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Oil-Fired Boilers and Furnaces

May 16, 2013 - 3:15pm

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Diagram of an oil boiler. New tanks are generally double-wall or have a spill container built underneath to reduce the chances of an oil spill. Typically, the tank drip pan shown here is required only for single-wall tanks and would extend the full width of the tank. | Photo courtesy State of Massachusetts.

Diagram of an oil boiler. New tanks are generally double-wall or have a spill container built underneath to reduce the chances of an oil spill. Typically, the tank drip pan shown here is required only for single-wall tanks and would extend the full width of the tank. | Photo courtesy State of Massachusetts.

Oil-fired furnaces and boilers are a popular choice in areas of the country with limited access to natural gas, such as the Northeast. Oil-fired furnaces and boilers present an opportunity to use renewable fuels to heat your home. A number of companies are now offering heating oil blended with biodiesel, allowing their customers to reduce their dependence on foreign oil while drawing on a domestic energy source. The biodiesel blends also produce less pollution than pure heating oil.

A number of retrofits are possible for oil-fired furnaces and boilers, but before pursuing any retrofits you should consider the potential added benefits you could receive by simply replacing the furnace. The following retrofits are possible:

Vent Dampers

The most common retrofit is the addition of a vent (or flue) damper. A vent damper prevents chimney losses by closing off a boiler's vent when the boiler isn't firing. Steam boilers benefit from vent dampers more than hot-water boilers, and bigger boilers benefit more than smaller ones. Vent dampers, however, may not be cost-effective with properly sized, newer furnace models. For older oil burners, converting to a flame retention burner (below) is probably a better investment.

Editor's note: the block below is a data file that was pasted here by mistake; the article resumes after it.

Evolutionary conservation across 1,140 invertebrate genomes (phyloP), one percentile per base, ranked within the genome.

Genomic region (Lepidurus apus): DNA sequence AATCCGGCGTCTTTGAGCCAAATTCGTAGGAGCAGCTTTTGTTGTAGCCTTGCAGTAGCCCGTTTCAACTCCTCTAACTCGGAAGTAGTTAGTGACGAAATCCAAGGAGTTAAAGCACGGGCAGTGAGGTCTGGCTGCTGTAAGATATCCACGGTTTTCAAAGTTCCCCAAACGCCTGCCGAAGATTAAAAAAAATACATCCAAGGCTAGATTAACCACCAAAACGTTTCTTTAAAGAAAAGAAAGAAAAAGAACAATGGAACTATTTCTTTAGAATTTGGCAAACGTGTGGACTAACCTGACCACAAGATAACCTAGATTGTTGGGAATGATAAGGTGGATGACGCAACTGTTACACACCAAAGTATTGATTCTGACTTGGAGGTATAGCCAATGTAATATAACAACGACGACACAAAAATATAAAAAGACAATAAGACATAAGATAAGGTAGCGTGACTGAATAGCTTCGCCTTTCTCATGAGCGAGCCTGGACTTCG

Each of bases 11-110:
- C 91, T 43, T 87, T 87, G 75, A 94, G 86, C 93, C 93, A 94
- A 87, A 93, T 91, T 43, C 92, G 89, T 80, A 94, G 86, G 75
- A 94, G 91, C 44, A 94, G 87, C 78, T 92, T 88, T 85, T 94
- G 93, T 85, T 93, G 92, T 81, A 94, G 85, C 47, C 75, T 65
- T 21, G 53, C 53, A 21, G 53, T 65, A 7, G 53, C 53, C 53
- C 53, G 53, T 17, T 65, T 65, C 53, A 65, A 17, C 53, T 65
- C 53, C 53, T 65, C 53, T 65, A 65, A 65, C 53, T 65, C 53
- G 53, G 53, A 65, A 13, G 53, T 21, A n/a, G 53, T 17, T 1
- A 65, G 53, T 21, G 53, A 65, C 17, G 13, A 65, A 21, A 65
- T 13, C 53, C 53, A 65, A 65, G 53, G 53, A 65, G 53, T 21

Barometric Flue Damper

During your annual service checkup, have your technician perform a draft test. If too much heat is going up the chimney, you may need to install a barometric flue damper. The cost is less than $100 and could save you about 5% of your fuel cost.

Derating or Replacing Oil Burners

Derating is the practice of installing a lower gallon per hour (GPH) rated nozzle in an oil fired combustion appliance to reduce fuel use. Doing so properly often requires reconfiguring the shape/size of the combustion chamber and/or adjusting the fuel pump pressure. It is a job for a trained professional. The practice is also sometimes referred to a "down-firing."

Many boilers and furnaces in today's homes are oversized, particularly if you've upgraded the energy efficiency of your home. It is simple to reduce the heating capacity of your oil boiler or furnace to make it operate more efficiently by having a technician install a smaller nozzle. The cost is minimal and it could cut fuel bills by as much as 10%.

If you have an old, inefficient burner, though, you may want to replace the whole burner. A flame retention burner will block airflow up the chimney when the unit isn't running, saving up to 20% on fuel costs at a cost of about $500. Note that steam boilers should only be derated if the steam system is also modified to remove excess radiators, which is a tricky procedure.

Modulating Aquastats (Hot Water Boilers Only)

An aquastat controls the temperature of the hot water in a boiler, typically keeping it around 180°F. But when heating needs are lighter in the spring and fall, that's actually higher than needed, and wastes energy. A modulating aquastat, also called an outdoor reset, senses outdoor temperatures and adjusts the hot water temperature accordingly. The units can save up to 10% of fuel costs, and cost several hundred dollars.

A cheaper alternative is to manually adjust the aquastat yourself, turning it down to around 120°F during the milder heating season. Consult your owner's manual or a service technician to locate the aquastat.

Time-Delay Relay (Hot Water Boilers Only)

A time delay relay is a way to squeeze the most heat out of your system without running the boiler. When the thermostat clicks on, the relay causes the boiler to circulate hot water through the system without turning on the boiler. After a set time, the boiler will fire up. A time delay relay costs about $100 and can cut your fuel costs by up to 10%.

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